Truth be told, if I had to absolutely put a moniker on what I do, I would say I am what one would call a 'feeder'. Long before my current venture of making Australian savory pies for my customers in a little pocket in Connecticut, Matt, my kindest critic, constantly teased me about how I always felt the need to feed anyone who walked through our threshold. No matter where we are, dinner parties are never small as I always end up inviting the entire 'street' as opposed to just one or two couples. Workmen and tradesmen who come to the house are inundated with offers of whatever I may be cooking at the time and cups of coffee or juice.. pies.. cookies... You get the picture. I like to feed people.
And so, with every single pie I make, I cook as if I have invited each and every single pie customer into my home and am making them a meal. Every recipe I come up with and tweak. Every ingredient I use. I am constantly on high alert on how to improve. I am an expert at NOT following a recipe diligently but am instead led by my instincts and what I see, touch and smell - oh and a compulsion to extract maximum flavor without an excessive reliance on salt, sugar, cheese and oils. Oh, and I use just about all my senses when I cook: I can hear if the egg whites I am beating for my soufflé pies have reached a stage of readiness. I rarely (actually never) use a timer to ascertain if my pies are ready to be taken out of the oven - I can smell the aroma of my crust reaching a certain 'crescendo' which then prompts me to peek into the oven to check if my pies have reached that certain golden hue of perfection. That is what I do. On the Fridays that I bake. Where every pie is made with love from a hankering to fill bellies and make mouths water.
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Friday, 9 December 2016
So.. here we are.. nearly at the end of 2016 and when I look back at the amount, or rather the lack of writing I managed, it looks pretty dismal. Why? I guess I spent much of the year letting go of people and things that I thought were good for me but actually not.
Let's start with people first. You know that feeling in the pit of your stomach that makes you feel sick whenever you think of spending time with someone? What about that sense you get (much alike your spidey senses) about someone when you first meet them that makes you keep a distance? Well, I spent much of this year fighting against it, arguing that its 'all in my mind" or "I'm being too sensitive". The best one I came up with (which also got thrown back at me at my lowest) was "maybe everything I am feeling is because I am going through menopause"! Ha! Sometimes, we are our most unkindest critic. If I was a better friend to myself, I would have said just one thing: LISTEN TO YOUR INTUITION AND YOUR GUT.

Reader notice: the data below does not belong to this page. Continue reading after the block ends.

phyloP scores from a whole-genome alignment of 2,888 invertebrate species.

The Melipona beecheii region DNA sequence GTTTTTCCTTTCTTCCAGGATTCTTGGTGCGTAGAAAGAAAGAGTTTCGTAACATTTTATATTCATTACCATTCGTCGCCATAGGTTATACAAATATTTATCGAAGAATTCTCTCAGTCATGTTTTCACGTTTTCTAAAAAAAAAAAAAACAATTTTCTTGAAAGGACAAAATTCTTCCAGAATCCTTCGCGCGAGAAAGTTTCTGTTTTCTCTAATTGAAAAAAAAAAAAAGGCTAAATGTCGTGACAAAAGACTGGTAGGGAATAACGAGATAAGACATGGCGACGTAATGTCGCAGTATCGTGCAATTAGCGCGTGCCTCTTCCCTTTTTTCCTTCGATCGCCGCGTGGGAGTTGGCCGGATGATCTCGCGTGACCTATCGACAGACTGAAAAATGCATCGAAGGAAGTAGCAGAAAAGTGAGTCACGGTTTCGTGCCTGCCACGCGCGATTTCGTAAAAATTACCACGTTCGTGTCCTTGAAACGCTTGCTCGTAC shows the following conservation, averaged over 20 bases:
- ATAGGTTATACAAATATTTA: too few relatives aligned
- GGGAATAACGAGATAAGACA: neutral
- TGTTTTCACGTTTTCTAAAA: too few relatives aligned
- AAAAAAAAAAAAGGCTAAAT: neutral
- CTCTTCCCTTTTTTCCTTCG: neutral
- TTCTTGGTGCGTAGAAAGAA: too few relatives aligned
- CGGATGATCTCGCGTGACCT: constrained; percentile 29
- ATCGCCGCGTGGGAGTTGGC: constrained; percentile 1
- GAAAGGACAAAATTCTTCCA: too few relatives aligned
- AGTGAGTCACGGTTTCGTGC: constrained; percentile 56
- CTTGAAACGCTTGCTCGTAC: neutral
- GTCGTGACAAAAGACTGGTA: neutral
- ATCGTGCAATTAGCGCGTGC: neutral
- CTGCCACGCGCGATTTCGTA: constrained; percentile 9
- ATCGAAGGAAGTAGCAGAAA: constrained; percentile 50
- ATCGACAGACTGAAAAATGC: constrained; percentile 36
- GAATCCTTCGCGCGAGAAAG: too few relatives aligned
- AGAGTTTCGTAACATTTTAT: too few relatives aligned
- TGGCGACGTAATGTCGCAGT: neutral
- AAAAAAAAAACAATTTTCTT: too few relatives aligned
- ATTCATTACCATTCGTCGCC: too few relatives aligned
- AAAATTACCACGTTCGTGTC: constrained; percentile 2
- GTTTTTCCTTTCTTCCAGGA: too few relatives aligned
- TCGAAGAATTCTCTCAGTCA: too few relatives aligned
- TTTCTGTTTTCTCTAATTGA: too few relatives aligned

You know that someone in your life you always have to walk on eggshells around - for fear of offending him/her? Or that person who constantly makes jokes at your expense? What about the one who is unkind under the guise of being ‘honest’? Or, wait.. I’ve got my two favorites! Ready? That person who makes loud proclamations about being your biggest cheerleader only to constantly let you down when you need them the most AND that person who makes not so subtle jabs about everything! Let them go! Firstly, who has the time to walk around eggshells? It is exhausting! After nearly 30 years, I finally said “I AM DONE!” nearly 12 months ago. And it has been liberating. And those so-called friends who spent the last 10 years or so being fair-weather buddies? I recently called time on those too. You know why? It gets boring when you are the better friend in the friendship and you get to the point when it gets tiring constantly second guessing your instincts. Yup. I am done with those ‘friendships’ and am going to start being a better friend to myself!
So the other half of my letting go. The need to do absolutely everything for everyone. The inability to say “no”. At one point, I thought the magic 'bullet' to my troubles was to get not one but two jobs. I was tired all the time. And snappy. And stressed. And frustrated when I felt others were not putting in the same 'saintly' but ridiculous hours. Oh, and I didn’t stand up for myself when people thought it was okay to use verbiage and tone on me that was demeaning. I think I thought someone else who saw what was happening would stand up for me. But no. And so, I realized I was that someone who had to do it. So I decided to do something about the impasse. I started by clearing my diary and getting rid of commitments that I had said “yes” to only because I didn’t know how to say “no”. I quit one of my jobs and tailored the other more to what would allow me to still be creative. I wrote a strong email stating that I would no longer be ‘receptive’ to disparaging conversations. And I have started distancing myself from acrimonious company. And I am forcing myself to be honest with myself and those around me by saying “no” instead of bowing to peer pressure. And so continues the journey to find my Ommmmmmmm….